In Europe, two key mathematicians – Isaac Newton and Gottfried Leibniz – were competing for dominance regarding who was the inventor of Calculus. In the late 17th century, Bernoulli, a friend of Leibniz, attempted to challenge the mathematicians around the world to solve two complex problems based on Calculus.
In a letter from Leibniz to Bernoulli, Leibniz had stated that it would take him more than six months to solve the problem and asked for an extension.
Meanwhile, in England, Newton is known to have solved both the problems in a short span of 12 hours after he received Bernoulli’s challenge. Even though both mathematicians solved the problems, Newton had his work published anonymously as he suspected that it was all a ploy by Leibniz’s defenders. When Bernoulli announced the winners of the contest, he named Leibniz, l’Hopital and recognized Newton’s contribution publicly with the sentence
“tanquam ex ungue leonem,” Latin for “we know the lion by his claw.”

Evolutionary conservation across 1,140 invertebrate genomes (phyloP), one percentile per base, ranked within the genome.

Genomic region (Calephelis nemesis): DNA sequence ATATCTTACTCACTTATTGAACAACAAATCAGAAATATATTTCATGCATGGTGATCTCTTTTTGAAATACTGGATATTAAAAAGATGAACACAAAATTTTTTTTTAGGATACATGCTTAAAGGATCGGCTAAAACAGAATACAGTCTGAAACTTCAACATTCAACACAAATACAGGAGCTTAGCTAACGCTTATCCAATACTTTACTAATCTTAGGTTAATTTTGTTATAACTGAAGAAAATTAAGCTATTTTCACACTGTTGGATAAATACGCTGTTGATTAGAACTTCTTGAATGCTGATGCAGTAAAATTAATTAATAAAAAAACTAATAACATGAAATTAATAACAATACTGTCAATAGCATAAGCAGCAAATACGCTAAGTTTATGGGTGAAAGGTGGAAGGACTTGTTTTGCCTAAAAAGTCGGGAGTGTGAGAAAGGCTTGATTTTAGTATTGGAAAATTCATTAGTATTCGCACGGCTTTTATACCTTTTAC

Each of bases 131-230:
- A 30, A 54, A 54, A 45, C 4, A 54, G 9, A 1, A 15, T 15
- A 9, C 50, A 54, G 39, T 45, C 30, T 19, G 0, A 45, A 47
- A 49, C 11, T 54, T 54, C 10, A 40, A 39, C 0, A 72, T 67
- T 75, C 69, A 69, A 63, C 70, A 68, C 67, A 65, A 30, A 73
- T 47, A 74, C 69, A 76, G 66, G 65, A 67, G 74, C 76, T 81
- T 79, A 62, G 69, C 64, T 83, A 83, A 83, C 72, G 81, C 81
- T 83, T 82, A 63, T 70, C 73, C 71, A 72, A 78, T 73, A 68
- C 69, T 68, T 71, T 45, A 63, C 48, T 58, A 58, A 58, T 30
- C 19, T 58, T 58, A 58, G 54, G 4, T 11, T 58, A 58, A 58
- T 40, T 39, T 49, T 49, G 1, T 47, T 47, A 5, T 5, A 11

Bernoulli wrote the expression not publicly, but in a letter to Basnage de Beauval in March 1697, referring to the anonymous solution. The letter in French had ‘ex ungue Leonem’ preceded by the French word ‘comme’. The much quoted version ‘tanquam ex ungue Leonem’ is due to David Brewster’s book on the life and works of Newton in 1855. The expression comes from an ancient Greek sculptor’s claimed ability to tell the size of a lion from its severed paw. The intended meaning was that Bernoulli could tell the solution was Newton’s just as given a claw (or paw) it was possible to tell the animal was a lion. This was not meant to suggest any of the regarded superior qualities of the lion applied to Newton, as is often assumed.
This information was taken from The Mathematical Works of Isaac Newton Vol 8, by D. T. Whiteside, Page 9, Footnote 21